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Biden keeps August 31 as the deadline to evacuate Afghanistan amid mounting pressure from the Taliban

Taliban fighters patrol in the Wazir Akbar Khan neighborhood in the city of Kabul, Afghanistan, Wednesday, Aug. 18, 2021. The Taliban declared an "amnesty" across Afghanistan and urged women to join their government Tuesday, seeking to convince a wary population that they have changed a day after deadly chaos gripped the main airport as desperate crowds tried to flee the country. (AP Photo/Rahmat Gul)
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After learning of the meeting of the CIA director with a Taliban leader, the fundamentalists forbid Afghans from going to the airport and ask women to stay at home until a system that integrates them is established.

President Joe Biden has decided not to extend his August 31 deadline to complete the evacuation of Americans and Afghan allies from Afghanistan, a government official announced Tuesday as quoted by the news agency The Associated Press.

The decision was made a day after CIA director William J. Burns held a hitherto secret meeting in Kabul with a Taliban leader, Abdul Ghani Baradar, various US media reported on Tuesday.

Biden finally chose to complete the US mission in Afghanistan next Tuesday, a deadline he set long before the Taliban seized power on August 15, after consulting with his National Security team and assessing the risks of keeping forces on the ground. beyond the deadline.

The president asked his National Security team to create contingency plans in case a situation arises that makes it necessary to slightly extend the planned period, according to the member of the Government.

The United States intensified the air transport of evacuees from Afghanistan in the last 24 hours, reaching its highest level. Biden had considered lengthening the self-imposed deadline, taking into account continued security threats from extremist groups in the Afghan capital, Taliban resistance to an extension, and the prospect that not all Americans and Afghan allies at risk can be evacuated between now and next Tuesday.

Despite the decision, America’s European allies, as well as American lawmakers, veterans groups, and refugee organizations continue to urge Biden to continue evacuations for as long as necessary to remove all foreign, allied Afghans and other civilians most at risk by remaining in a Taliban-controlled Afghanistan.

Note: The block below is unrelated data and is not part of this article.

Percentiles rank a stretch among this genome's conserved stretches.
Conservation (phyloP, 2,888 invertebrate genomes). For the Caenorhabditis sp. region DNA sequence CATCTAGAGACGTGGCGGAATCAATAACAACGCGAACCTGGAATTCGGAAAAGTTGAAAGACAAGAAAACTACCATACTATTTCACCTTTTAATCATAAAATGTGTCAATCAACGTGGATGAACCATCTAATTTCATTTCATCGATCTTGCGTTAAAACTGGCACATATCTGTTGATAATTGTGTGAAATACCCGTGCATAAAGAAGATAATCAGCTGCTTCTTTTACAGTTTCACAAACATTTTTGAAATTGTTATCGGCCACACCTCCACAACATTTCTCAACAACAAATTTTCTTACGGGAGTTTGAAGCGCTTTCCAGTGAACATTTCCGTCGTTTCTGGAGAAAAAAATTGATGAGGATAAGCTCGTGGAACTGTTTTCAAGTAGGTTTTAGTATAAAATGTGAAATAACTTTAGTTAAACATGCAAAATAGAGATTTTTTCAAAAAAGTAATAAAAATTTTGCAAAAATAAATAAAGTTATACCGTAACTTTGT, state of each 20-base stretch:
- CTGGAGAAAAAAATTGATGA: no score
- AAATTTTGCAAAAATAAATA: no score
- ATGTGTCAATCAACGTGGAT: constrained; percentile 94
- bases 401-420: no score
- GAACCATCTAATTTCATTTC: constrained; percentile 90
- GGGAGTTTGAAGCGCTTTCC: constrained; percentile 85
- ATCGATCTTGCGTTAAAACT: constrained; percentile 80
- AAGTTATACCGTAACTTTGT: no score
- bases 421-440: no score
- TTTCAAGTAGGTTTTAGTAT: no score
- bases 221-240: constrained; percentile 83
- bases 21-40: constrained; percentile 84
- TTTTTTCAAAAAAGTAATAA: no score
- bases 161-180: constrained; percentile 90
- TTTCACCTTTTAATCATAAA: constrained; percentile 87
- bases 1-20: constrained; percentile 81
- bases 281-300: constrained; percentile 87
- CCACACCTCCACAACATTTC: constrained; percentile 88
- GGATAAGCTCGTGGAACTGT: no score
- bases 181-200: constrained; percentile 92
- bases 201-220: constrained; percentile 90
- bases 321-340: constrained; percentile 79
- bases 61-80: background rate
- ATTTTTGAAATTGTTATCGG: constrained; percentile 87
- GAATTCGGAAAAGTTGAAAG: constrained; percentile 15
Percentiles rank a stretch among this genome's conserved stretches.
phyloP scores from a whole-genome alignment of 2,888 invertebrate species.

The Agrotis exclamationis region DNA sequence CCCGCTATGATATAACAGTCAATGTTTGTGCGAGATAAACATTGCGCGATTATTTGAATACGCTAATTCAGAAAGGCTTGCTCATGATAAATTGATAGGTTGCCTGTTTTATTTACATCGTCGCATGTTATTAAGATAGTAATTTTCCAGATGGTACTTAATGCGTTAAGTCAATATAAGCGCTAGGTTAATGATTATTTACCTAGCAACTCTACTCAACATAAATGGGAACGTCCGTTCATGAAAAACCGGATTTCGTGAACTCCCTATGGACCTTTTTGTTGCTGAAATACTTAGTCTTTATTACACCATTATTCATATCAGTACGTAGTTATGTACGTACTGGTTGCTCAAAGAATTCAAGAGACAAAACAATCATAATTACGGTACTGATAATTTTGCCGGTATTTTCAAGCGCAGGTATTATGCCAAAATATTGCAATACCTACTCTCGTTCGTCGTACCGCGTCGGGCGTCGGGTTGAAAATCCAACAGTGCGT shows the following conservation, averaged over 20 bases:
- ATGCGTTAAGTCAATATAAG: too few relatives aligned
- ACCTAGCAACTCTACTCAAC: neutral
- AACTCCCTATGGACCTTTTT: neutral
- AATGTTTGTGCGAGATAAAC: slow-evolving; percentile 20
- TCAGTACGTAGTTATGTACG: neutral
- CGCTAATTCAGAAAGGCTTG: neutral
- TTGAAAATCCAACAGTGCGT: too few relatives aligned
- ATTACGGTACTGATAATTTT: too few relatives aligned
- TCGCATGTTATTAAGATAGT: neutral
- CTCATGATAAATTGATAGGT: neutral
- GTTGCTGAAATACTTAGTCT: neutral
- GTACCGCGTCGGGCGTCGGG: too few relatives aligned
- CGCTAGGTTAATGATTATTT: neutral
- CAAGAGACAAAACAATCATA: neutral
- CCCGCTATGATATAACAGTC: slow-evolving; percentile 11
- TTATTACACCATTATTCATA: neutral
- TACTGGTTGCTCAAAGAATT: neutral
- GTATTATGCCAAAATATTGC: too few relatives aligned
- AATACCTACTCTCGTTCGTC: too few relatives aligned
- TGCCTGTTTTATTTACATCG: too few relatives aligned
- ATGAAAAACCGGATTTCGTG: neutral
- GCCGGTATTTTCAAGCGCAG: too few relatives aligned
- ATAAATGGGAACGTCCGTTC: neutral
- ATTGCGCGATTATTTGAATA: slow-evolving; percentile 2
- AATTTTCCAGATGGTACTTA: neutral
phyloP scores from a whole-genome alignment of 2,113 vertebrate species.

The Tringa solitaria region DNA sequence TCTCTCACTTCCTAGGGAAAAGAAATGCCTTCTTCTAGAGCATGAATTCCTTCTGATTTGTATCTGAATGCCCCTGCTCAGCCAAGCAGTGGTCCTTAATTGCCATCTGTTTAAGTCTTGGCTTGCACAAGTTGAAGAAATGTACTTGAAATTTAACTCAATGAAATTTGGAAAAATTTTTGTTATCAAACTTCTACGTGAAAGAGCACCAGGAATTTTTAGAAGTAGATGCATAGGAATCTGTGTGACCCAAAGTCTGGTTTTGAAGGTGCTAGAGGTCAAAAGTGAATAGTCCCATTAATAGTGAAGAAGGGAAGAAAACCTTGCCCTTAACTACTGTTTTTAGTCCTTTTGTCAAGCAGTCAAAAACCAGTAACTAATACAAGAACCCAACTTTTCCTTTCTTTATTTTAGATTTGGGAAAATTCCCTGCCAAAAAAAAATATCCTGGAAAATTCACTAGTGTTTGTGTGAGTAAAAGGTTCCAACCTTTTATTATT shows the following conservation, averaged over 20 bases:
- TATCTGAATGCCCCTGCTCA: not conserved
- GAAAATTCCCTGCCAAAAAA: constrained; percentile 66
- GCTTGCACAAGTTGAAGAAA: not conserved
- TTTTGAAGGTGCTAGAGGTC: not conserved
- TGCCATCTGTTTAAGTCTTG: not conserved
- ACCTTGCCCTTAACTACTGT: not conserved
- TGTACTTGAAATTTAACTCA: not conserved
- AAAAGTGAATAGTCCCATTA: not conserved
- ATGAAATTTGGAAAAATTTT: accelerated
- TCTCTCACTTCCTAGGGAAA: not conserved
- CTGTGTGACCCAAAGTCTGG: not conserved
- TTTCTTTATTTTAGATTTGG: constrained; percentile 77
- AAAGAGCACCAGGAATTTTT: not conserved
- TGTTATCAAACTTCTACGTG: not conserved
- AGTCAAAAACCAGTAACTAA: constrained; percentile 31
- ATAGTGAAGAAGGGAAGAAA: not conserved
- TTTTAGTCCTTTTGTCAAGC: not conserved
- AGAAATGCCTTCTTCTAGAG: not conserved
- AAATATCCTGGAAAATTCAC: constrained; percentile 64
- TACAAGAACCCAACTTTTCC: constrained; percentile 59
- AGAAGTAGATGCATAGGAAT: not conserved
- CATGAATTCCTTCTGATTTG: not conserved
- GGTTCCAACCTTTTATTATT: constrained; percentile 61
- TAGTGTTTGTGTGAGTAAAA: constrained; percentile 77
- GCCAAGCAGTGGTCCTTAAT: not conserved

But Taliban spokesman Zabihullah Mujahid assured Tuesday at a press conference in Kabul that his organization will not accept “any extension” of the deadline and pointed out that “Afghans are not allowed to go there [the airport] now.” However, “foreigners are allowed to go.”

On the other hand, he asked the women “for the moment” to stay home due to the inability of members of the extremist group to deal with them.

“Our security forces are not trained to deal with women, nor to talk to them. That is why we try to detain women for the time being, until we have complete security,” he said.

“When we have a proper system and procedure … their wages will resume. They will be able to go back to work when we have a system in place,” she said.

Faced with the “red line” drawn by the Taliban, the Pentagon said Tuesday that the US military will need “at least several days” to fully withdraw its several thousand troops and their equipment from Kabul.

His spokesman, John Kirby, stressed that the commanders continue to aspire to leave before August 31 and reiterated that there is enough time to remove all Americans, but was less specific in terms of completing the evacuation of all Afghans at risk.

“We think we have the ability to get it done by the end of the month,” he said, referring to the unknown number of US citizens who want to leave.

About 21,600 people have already been evacuated from Afghanistan, Pentagon Kirby said.

Allies of the United States and other countries are also carrying out evacuations, but they will have to end their operations and leave Afghanistan before US troops do.

Precisely, Biden’s decision to leave the country on August 31 worries the United States’ partners in the G-7, made up of the United States, Canada, the United Kingdom, France, Germany, Italy and Japan, according to what they said at a summit. virtual meeting held on Tuesday to analyze the situation in Afghanistan.

The president of the European Council, Charles Michel, told the press that the bloc countries raised “the need to secure the airport, for the time necessary, to complete evacuation operations.” They also demanded “fair and equitable access to the airport, for all nationals with the right to evacuation.”

“The British position is that we want to stay longer if possible,” his Defense Secretary Ben Wallace said before the summit. However, he admitted that the 1,000 British soldiers stationed at Kabul airport will not be able to continue the operation when the much larger American contingent departs.

From Telemundo.

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